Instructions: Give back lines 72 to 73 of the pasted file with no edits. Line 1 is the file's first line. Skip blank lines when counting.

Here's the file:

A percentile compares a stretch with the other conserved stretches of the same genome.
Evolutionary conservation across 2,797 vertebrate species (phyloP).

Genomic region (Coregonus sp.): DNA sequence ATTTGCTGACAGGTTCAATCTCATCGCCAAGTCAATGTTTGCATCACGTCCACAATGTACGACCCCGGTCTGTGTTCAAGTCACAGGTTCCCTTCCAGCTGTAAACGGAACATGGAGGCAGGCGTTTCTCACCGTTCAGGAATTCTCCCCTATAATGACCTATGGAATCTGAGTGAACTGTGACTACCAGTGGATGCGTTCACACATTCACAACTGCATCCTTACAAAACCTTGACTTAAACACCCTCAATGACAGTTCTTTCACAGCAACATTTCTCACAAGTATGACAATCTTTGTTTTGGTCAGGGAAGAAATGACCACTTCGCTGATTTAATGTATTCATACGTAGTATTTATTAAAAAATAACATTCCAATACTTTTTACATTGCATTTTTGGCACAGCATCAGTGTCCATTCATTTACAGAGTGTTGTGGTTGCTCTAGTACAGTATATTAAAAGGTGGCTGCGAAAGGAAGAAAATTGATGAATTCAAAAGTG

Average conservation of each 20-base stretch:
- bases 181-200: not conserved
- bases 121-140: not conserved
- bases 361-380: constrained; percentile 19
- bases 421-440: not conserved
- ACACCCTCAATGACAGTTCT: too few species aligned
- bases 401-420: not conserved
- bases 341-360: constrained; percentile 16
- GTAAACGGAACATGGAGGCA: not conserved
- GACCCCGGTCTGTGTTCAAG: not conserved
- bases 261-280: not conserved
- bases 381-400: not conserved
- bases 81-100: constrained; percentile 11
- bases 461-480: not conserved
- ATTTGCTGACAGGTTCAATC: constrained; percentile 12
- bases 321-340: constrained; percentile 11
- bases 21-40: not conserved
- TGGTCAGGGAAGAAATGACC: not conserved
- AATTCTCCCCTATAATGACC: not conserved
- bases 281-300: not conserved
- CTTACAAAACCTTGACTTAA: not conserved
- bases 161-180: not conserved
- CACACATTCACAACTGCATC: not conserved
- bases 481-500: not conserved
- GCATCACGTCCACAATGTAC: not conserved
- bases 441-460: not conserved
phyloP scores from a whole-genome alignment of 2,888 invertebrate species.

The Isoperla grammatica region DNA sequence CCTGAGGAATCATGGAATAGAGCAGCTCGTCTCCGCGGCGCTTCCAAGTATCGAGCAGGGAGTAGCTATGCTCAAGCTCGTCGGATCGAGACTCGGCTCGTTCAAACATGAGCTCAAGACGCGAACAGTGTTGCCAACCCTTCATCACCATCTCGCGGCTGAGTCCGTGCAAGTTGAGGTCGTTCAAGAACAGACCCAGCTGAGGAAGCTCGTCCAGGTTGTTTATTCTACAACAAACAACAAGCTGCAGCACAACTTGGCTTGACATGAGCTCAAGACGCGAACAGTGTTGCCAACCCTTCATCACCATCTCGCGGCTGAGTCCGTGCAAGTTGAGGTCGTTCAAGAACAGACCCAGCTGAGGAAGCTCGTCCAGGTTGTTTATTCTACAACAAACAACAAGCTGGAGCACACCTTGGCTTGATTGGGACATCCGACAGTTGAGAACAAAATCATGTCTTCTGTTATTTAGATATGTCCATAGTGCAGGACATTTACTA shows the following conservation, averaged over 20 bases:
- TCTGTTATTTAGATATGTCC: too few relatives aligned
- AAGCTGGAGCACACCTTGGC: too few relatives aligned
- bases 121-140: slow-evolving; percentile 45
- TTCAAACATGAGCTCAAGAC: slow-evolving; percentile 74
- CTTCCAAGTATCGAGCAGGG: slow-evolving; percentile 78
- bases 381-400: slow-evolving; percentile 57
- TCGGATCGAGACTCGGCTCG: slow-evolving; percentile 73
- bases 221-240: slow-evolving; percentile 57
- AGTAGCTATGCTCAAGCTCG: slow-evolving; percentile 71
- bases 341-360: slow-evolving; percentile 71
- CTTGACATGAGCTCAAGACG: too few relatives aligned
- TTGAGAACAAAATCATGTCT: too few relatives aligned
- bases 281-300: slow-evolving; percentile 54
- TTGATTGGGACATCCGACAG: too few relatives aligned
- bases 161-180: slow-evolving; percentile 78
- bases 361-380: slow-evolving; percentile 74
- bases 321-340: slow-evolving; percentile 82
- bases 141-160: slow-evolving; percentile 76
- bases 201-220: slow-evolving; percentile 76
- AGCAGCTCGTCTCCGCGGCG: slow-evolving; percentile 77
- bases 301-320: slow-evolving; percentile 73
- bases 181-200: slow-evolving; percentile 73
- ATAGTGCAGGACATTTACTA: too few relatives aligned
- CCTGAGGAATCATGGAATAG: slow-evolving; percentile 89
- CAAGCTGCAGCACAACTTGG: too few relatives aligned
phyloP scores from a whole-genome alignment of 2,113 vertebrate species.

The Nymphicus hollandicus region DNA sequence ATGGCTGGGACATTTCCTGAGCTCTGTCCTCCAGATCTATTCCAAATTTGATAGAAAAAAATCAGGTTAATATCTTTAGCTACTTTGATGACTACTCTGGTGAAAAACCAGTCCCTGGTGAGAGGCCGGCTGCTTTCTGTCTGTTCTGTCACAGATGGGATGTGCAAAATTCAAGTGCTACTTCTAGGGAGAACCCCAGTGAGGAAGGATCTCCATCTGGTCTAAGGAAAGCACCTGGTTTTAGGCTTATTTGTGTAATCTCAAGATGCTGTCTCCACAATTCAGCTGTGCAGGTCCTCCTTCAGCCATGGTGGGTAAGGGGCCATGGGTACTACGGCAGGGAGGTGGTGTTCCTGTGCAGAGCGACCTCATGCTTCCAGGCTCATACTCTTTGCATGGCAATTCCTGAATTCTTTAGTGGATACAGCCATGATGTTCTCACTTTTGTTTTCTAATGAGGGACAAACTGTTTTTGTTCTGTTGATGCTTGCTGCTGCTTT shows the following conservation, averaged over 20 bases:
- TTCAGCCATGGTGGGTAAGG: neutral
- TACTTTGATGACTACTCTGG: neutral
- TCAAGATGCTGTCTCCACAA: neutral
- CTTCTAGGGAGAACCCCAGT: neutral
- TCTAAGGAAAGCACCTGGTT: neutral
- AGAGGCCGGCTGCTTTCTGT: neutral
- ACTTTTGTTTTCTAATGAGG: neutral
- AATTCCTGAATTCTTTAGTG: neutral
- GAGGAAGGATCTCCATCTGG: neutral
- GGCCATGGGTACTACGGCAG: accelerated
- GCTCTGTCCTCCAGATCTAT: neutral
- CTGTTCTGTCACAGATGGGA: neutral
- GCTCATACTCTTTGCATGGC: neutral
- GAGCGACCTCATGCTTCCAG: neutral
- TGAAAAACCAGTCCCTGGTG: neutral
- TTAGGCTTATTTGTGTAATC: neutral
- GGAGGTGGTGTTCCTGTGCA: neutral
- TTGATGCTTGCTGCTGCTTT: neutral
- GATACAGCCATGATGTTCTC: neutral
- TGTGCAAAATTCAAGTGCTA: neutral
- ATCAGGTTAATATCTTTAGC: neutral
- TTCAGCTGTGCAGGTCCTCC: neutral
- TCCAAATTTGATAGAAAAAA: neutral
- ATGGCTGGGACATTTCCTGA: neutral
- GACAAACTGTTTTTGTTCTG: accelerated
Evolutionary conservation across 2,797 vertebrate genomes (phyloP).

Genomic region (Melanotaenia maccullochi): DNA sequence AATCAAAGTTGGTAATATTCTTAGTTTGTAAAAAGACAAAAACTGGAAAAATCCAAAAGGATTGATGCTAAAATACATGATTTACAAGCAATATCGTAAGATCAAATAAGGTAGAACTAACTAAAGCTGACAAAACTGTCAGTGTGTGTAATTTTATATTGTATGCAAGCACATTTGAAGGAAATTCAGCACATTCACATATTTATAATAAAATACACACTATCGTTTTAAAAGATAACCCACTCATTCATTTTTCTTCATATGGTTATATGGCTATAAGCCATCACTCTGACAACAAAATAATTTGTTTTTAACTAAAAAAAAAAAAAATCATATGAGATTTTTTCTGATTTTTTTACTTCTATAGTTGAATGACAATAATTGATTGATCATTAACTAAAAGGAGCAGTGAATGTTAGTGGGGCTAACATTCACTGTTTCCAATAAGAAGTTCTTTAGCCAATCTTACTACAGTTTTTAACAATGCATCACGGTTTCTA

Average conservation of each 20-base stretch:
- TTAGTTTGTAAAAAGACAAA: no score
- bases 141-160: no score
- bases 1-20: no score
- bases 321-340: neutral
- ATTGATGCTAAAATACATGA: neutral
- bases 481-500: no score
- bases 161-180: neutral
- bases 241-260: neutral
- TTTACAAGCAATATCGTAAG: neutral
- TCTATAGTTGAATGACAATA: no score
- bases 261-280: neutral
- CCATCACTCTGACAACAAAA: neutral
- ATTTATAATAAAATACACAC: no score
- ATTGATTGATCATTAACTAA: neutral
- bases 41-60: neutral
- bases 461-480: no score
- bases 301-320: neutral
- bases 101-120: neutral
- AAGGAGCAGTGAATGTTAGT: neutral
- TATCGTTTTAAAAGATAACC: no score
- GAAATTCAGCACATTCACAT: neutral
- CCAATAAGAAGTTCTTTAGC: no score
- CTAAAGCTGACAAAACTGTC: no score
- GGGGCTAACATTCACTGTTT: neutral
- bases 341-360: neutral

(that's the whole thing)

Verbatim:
- GAGCGACCTCATGCTTCCAG: neutral
- TGAAAAACCAGTCCCTGGTG: neutral